Amber Winkler, Fordham's VP for Research, recently traveled China as a Senior Fellow with the Global Education Policy Fellowship Program (GEPFP). She'll be passing along her observations on education in the People's Republic with periodic ?PostcardsfromChina.?
I've now had the opportunity to sit and peek in several schools and classrooms in Beijing, Shanghai, and Xi'an. I knew upfront that the Chinese were only going to show us what they wanted us to see--and that's proven true. In all three cities, we visited some of the best public and private schools they had to offer. Naturally, our study group is left wondering what education looks like for rural children outside the city borders and for "migrant" youngsters within city limits.? We'll keep wondering.
Still, I have a feeling that what I witnessed in these top-tier classrooms, specifically in terms of student and teacher behaviors, is rather typical of China as a whole.? These private and public institutions--a mixture of elementary, middle, and high school grades--shared some common characteristics, most of which Western educators have heard before about Chinese education. I'll expound on two.
First, Chinese teaching is dominated by direct instruction. Mostly kids sit in rows and the teacher talks--but she does so enthusiastically and often times with humor. So at no time was I bored. (In fact, we're told that teachers see part of their job as a "show" and relish the stage.) Teachers ask LOTS of questions to the class as a whole and the students recite responses back in unison. At least in the classrooms I visited, students did not ask questions nor did teachers invite them.
For instance, I spent 30 minutes in a class on Chinese history, during which the teacher showed the students pictures of local historical sites (many I'd seen site seeing!) and asked what appeared to be "recall" questions. (My colleagues in different classrooms, however, did see some group work.)
Second, children are exceedingly well behaved. China's reverence for education and respect for authority and elders helps on this front. Out of a class of 45 that I observed (average class size is 50), I saw one child with his head down. The rest were responding to teacher queries. (And yes, model behavior helps when it comes to classes of 50-plus students.) We had occasion to observe a 6th-12th grade "gym class" in a private boarding school. School administrators organized-- via loud intercoms on stage and lurking in trees--a workout for half of the student body, which appeared to be several hundred youngsters by my quick count. The 10-minute class amounted to a few stretches, marching in place and hip bends, more a breath of fresh air in between classes than a sweat fest. But I was both awestruck by the speed at which these students organized themselves in rows and followed instructions and flummoxed at the Nazi-Germany feel of the whole presentation.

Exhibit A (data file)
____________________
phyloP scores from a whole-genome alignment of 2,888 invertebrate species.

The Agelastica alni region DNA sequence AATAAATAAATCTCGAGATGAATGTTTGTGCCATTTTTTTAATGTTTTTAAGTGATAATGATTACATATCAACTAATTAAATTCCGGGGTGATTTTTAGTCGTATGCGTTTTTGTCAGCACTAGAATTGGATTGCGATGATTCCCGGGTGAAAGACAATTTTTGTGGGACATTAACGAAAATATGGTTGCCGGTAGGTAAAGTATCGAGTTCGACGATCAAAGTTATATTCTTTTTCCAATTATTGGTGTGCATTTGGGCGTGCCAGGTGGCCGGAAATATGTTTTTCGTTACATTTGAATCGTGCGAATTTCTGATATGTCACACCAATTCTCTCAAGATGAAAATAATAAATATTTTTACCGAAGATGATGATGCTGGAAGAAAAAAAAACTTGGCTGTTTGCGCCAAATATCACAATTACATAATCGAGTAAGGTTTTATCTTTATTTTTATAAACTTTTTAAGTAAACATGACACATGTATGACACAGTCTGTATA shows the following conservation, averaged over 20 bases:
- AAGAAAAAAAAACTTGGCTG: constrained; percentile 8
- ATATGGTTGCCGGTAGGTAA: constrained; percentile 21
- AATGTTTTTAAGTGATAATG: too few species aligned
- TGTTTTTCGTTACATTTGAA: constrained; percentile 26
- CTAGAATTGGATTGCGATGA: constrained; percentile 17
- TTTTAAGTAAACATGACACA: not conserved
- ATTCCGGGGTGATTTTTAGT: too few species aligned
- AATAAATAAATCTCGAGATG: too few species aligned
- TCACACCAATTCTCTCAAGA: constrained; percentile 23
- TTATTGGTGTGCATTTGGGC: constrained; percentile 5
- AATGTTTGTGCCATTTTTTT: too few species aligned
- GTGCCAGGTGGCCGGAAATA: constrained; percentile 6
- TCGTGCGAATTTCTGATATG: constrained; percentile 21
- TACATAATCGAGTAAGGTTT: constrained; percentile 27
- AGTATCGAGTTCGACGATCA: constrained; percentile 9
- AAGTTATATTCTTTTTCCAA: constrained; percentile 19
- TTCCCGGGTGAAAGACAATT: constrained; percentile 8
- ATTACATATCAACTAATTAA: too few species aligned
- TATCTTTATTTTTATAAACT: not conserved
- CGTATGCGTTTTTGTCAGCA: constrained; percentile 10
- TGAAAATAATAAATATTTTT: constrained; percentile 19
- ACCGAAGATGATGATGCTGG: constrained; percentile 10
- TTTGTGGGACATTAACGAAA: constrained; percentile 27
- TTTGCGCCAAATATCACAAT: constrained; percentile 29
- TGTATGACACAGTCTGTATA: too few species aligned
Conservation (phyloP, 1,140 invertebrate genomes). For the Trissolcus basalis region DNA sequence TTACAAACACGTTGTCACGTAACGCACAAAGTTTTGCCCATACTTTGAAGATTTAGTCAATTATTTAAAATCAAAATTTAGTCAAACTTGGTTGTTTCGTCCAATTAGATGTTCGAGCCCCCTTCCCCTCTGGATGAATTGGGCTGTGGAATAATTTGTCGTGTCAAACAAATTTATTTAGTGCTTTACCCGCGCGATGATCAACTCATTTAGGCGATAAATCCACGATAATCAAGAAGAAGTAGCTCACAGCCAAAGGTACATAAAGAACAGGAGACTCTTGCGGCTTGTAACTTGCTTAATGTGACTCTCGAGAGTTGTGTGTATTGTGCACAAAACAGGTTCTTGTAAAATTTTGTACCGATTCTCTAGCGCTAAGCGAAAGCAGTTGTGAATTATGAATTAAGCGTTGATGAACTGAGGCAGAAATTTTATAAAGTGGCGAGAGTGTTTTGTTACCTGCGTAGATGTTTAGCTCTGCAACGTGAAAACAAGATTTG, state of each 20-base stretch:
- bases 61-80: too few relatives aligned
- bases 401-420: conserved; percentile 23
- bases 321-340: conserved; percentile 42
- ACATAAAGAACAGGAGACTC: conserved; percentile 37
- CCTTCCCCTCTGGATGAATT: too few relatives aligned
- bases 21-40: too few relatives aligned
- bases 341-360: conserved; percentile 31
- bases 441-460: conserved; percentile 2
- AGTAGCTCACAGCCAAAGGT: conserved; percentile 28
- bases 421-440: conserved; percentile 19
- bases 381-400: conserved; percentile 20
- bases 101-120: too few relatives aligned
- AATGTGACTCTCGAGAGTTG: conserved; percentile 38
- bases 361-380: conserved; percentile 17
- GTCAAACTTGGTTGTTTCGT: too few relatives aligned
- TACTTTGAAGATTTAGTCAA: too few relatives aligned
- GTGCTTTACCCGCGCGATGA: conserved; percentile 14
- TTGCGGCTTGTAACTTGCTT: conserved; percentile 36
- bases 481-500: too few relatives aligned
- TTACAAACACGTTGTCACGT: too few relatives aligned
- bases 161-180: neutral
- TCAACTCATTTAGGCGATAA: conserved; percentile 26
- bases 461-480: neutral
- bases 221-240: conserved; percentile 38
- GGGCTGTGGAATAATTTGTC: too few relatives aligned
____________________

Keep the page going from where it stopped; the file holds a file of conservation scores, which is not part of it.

Just as China is vexed with how and if it will serve all of its students, the "Middle Kingdom" is also struggling with how to implement instructional reform. Administrators, affiliates from the Ministry of Education, and teachers told us repeatedly that incorporating constructivist learning into classes is high priority (indeed the Chinese government has this as one of its educational reforms). Any good teacher will tell you that quality instruction is a blend of both teacher- and student-directed learning. The Chinese know how to do the former--and they do it well. They don't know how to do the latter (though they've contracted with several U.S. educators and ed professors to help them).
But is it possible for a constructivist push to gain traction here? Such a reform entails encouraging students to be critical consumers of information, question processes and protocols, interact with different people and cultures to make new meaning and discover new truths, and practice individuality. None of which the Chinese Communist Party is a fan of. Do they recognize the irony of what they've told their schools to do?